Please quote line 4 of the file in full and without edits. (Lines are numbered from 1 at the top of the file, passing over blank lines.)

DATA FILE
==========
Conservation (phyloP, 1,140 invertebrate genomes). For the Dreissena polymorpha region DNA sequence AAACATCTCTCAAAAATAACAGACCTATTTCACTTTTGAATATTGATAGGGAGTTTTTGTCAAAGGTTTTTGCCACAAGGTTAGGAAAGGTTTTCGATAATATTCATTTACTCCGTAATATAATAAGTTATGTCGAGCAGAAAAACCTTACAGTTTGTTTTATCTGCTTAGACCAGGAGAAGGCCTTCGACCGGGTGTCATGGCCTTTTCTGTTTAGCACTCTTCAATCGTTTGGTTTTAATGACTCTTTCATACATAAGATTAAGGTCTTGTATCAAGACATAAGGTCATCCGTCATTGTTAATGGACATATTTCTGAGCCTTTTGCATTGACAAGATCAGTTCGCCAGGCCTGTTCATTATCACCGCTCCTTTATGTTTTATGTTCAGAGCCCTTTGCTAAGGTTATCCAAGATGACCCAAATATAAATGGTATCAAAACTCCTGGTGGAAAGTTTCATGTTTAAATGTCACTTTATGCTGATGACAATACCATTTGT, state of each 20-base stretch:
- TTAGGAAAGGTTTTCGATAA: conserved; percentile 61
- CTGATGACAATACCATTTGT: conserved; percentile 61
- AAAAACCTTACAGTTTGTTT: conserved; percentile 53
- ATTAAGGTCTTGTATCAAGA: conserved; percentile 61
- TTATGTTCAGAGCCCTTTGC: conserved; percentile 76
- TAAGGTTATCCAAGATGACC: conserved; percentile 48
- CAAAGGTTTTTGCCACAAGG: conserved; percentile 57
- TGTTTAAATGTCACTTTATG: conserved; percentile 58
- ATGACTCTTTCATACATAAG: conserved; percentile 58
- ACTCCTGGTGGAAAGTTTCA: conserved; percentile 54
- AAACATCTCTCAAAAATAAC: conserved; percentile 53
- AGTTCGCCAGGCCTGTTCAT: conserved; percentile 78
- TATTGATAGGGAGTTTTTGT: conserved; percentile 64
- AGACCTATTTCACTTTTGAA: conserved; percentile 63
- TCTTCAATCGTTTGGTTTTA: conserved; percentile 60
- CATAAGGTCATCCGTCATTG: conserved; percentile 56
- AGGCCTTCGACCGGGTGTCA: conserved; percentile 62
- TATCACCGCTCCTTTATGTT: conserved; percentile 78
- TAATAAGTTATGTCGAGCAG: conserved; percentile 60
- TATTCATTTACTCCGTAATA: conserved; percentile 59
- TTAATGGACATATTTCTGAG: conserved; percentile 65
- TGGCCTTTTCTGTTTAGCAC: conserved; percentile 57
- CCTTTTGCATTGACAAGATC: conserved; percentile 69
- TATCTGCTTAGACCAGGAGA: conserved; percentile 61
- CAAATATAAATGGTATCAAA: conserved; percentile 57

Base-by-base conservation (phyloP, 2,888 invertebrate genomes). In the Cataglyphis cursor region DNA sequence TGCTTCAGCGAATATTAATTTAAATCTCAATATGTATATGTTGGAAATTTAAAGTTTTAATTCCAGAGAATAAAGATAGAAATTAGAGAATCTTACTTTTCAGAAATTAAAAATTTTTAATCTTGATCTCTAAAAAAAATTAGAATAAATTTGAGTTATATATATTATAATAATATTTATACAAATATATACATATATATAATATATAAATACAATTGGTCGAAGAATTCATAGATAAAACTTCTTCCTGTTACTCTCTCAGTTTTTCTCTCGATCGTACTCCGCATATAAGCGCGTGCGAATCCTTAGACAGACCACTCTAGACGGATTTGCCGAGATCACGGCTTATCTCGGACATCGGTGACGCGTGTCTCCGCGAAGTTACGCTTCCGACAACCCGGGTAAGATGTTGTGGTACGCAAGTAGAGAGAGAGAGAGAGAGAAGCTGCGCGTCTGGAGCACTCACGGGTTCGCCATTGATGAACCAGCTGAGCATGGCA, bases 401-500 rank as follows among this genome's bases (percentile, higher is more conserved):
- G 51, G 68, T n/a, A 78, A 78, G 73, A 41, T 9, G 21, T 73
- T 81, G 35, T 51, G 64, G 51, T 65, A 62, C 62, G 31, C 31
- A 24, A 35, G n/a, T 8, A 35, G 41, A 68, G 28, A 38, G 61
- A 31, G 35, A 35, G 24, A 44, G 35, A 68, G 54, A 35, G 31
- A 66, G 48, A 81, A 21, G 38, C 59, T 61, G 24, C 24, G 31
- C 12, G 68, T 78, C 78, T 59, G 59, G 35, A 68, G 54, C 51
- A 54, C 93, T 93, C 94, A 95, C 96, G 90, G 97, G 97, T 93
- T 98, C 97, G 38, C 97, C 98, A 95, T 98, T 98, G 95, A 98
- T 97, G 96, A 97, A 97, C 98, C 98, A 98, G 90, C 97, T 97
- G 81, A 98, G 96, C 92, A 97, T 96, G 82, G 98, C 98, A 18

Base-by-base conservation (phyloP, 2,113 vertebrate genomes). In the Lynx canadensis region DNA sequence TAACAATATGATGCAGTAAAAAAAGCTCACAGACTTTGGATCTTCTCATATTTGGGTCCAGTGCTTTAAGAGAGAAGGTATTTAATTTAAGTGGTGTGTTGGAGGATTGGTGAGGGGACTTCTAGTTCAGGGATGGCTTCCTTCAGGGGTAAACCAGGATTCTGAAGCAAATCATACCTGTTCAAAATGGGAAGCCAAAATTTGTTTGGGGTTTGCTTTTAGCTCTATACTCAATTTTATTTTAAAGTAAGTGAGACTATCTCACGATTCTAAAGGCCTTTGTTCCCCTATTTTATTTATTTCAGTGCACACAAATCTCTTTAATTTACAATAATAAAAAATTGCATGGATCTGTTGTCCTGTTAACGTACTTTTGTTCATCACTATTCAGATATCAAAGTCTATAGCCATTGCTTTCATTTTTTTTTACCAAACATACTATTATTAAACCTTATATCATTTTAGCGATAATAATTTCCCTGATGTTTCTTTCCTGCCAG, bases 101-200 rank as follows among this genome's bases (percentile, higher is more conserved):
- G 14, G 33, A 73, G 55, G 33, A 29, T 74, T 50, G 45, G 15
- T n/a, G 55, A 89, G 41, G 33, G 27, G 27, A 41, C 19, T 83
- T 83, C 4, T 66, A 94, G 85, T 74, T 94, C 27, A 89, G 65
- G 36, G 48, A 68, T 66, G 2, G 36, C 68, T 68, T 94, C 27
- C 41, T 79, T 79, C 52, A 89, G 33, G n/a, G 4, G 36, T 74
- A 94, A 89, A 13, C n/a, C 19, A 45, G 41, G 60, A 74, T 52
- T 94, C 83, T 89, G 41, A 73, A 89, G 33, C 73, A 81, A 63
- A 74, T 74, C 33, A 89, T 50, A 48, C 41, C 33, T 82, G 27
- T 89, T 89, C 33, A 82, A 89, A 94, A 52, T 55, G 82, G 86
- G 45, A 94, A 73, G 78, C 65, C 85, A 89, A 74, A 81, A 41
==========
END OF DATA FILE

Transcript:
- AAAAACCTTACAGTTTGTTT: conserved; percentile 53